No. 9455.

139 F.2d 60 (1943)

WALLING, Adm'r of Wage and Hour Division, U. S. Dept. of Labor, v. AMERICAN NEEDLECRAFTS, Inc.

Circuit Court of Appeals, Sixth Circuit.

November 30, 1943.

Attorney(s) appearing for the Case

Morton Liftin, of Washington, D. C. (Douglas B. Maggs and Bessie Margolin, both of Washington, D. C., Jeter S. Ray, of Nashville, Tenn., and Mortin Liftin and Faye Blackburn, both of Washington, D. C., on the brief), for appellant.

Allen P. Dodd, of Louisville, Ky. (J. R. Layman, of Elizabethtown, Ky., and Allen P. Dodd, of Louisville, Ky., on the brief), for appellee.

Before SIMONS, MARTIN, and McALLISTER, Circuit Judges.

SIMONS, Circuit Judge.

The appellant, Administrator of the Wage and Hour Division of the United States Department of Labor, challenges the decision below in a trial to the court without a jury (46 F.Supp. 16), which, on the principal issue here involved, held certain needleworkers in Kentucky, engaged in processing materials furnished by the appellee and compensated therefor on a piece basis, to be independent contractors and so not subject to the provisions of the Fair Labor Standards Act of 1938, 29 U.S.C.A. § 201 et seq., which deal with minimum wages, maximum hours, and the keeping of records. Other parties, engaged in activities similar to those of the appellee, intervened in the District Court, praying that their status likewise be adjudicated in the action. A judgment dismissing the appellant's petition was ordered but jurisdiction was retained for the entry of such orders and judgments as may become necessary to dispose of the rights of the intervenors.

As found by the District Judge, the appellee is a New York Corporation, having branch offices or studios in Kentucky, employing there directly some 40 persons and dealing with approximately 500 others who are, for descriptive purposes, referred to as homeworkers. These persons are engaged in appliqueing, quilting, and other needlework performed on comforters, bedspreads, pillow slips, robes, housecoats, and articles of kindred nature, which are manufactured and, after processing, are sold by the appellee in interstate commerce. The material used in manufacturing the products is purchased in New York and sent to the Kentucky studios, for the most part already cut and stamped with the design for the required needlework. It is then delivered by the studios, in convenient bundles, to the homeworker, and when returned and accepted as satisfactory, is either shipped to the New York office or directly to customers.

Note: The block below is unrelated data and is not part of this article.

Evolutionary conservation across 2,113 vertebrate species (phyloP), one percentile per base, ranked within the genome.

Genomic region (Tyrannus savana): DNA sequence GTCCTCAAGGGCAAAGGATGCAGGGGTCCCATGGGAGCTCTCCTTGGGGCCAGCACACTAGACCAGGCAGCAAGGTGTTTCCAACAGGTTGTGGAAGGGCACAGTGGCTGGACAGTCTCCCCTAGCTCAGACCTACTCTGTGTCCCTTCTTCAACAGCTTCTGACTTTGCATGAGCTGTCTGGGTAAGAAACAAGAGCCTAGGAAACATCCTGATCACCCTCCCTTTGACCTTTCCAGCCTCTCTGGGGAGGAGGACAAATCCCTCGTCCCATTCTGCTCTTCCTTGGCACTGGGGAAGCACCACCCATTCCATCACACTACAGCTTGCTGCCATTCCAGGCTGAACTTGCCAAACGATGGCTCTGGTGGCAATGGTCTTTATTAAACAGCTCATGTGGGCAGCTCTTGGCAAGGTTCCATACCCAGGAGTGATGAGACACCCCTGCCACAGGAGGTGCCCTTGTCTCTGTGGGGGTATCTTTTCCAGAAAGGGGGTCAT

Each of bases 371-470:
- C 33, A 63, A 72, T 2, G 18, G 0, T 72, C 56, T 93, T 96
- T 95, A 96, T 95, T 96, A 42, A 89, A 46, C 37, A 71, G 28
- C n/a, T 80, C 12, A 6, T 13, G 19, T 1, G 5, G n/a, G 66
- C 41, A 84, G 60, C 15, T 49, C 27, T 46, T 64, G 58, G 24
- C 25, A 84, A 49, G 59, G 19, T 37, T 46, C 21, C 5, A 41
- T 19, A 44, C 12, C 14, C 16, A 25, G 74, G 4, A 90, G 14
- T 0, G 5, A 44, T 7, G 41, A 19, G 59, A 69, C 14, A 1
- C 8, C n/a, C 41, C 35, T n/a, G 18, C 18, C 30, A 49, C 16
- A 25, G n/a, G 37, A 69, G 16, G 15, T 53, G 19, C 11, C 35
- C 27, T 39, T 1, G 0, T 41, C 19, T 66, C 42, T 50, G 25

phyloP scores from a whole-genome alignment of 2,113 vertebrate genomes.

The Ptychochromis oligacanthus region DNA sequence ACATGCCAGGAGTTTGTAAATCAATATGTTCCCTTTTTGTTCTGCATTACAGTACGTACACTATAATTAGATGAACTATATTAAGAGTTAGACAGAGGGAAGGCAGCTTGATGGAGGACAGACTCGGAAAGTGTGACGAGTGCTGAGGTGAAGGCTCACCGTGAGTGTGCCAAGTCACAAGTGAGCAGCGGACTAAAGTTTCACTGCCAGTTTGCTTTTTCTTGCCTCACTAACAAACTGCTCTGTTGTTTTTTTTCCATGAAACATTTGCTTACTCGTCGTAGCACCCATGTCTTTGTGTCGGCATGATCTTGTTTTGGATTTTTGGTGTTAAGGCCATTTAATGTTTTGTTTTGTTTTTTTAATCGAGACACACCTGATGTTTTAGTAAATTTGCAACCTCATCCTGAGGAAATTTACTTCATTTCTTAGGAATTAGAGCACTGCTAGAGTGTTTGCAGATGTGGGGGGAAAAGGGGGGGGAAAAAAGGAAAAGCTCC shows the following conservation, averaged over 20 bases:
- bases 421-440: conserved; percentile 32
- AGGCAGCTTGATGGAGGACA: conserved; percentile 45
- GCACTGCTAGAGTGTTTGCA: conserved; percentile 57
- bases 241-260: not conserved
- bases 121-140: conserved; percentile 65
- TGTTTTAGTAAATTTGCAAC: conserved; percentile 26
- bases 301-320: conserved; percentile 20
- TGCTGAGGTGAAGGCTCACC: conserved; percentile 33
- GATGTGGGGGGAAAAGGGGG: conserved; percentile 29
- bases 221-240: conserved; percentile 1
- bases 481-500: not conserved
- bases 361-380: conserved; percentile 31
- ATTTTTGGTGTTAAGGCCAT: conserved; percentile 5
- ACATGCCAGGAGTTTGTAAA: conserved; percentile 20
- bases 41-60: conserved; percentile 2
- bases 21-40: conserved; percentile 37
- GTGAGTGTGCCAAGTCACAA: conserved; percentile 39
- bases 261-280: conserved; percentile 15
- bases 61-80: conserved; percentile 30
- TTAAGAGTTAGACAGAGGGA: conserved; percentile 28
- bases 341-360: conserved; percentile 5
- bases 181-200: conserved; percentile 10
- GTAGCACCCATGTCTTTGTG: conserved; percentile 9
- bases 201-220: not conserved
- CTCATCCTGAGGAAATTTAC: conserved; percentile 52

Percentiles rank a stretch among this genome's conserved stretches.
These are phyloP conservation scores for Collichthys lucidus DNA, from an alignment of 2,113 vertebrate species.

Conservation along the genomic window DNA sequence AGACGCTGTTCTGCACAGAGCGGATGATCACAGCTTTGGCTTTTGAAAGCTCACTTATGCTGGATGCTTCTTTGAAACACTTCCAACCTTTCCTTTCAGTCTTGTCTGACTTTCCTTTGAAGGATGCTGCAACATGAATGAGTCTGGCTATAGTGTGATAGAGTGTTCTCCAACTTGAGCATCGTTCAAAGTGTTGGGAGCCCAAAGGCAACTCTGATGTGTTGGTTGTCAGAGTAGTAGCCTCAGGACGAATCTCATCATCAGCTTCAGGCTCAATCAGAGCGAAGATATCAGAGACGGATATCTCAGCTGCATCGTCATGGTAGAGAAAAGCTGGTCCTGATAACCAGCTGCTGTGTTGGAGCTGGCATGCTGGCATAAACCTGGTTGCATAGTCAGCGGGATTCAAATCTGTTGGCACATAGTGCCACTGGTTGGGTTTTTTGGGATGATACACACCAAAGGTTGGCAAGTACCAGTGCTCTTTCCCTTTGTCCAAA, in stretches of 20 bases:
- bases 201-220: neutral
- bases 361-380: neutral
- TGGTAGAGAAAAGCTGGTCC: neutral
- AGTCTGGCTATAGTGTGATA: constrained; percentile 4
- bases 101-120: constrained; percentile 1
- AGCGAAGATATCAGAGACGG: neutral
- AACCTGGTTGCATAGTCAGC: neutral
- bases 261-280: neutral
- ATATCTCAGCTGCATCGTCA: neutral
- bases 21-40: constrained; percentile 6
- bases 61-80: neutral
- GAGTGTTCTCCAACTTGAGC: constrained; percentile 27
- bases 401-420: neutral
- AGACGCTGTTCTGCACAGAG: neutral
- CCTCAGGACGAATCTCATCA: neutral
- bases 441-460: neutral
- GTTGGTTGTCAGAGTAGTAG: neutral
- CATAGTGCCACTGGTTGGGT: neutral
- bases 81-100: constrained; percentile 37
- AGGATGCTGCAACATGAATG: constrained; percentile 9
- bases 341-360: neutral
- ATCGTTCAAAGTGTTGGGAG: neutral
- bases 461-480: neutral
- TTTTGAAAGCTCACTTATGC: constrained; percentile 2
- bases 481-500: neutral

The appellee secures its homeworkers through local newspaper advertising, personal solicitation, and through the homeworkers themselves. The work upon which these persons are engaged is skilled, and it is claimed that ability to perform it is present nowhere except in certain counties of Kentucky. The persons possessing such skill are women living in the rural districts of such counties, and consist almost entirely of wives, widows, and daughters of farmers, their craftsmanship passing generally from one generation to another. The native art is, however, in some instances, supplemented by instruction on the part of the appellee, either in the studio or the home, such instruction supplementing in detail the basic skill already possessed. Homeworkers are required to prove their qualifications before work is entrusted to them.

Material which is distributed for appliqueing, bears upon it a stamped pattern, and monogramming is done from a paper model. Instructions as to kind or color of thread are given to the worker when the arrangement is entered into, and the worker is required to comply strictly with the pattern and specifications so furnished. During performance there is no supervision or inspection of the work, the studio looking exclusively to the finished article in determining whether it has been satisfactorily processed. The date on which the work is to be performed is sometimes entered on a ticket accompanying the material, and at other times indicated to the worker orally. So with the amount of compensation. It also is entered on the ticket in some instances, and in others is stated to the worker upon the return and inspection of product. When new designs are adopted compensation is sometimes the result of discussion and agreement with consideration given to the skill, effort, and time involved in previous work on comparable articles. There is no obligation on the part of the homeworker to undertake any work, and no discrimination practiced against one who declines to take particular kinds of work, or who discontinues work at any time. The workers are entirely free agents in respect to the amount of time put upon the work from day to day, being limited in that respect only by the date set for completion and return. In seasons of the year when work on the farm is heavy, little time is available and little work undertaken. It is generally done at odd times as farm duties and housework permit. The simple equipment necessary to performance, consisting of a frame and clamps, needles, thimbles, and wooden horses, are provided by the worker at her own expense.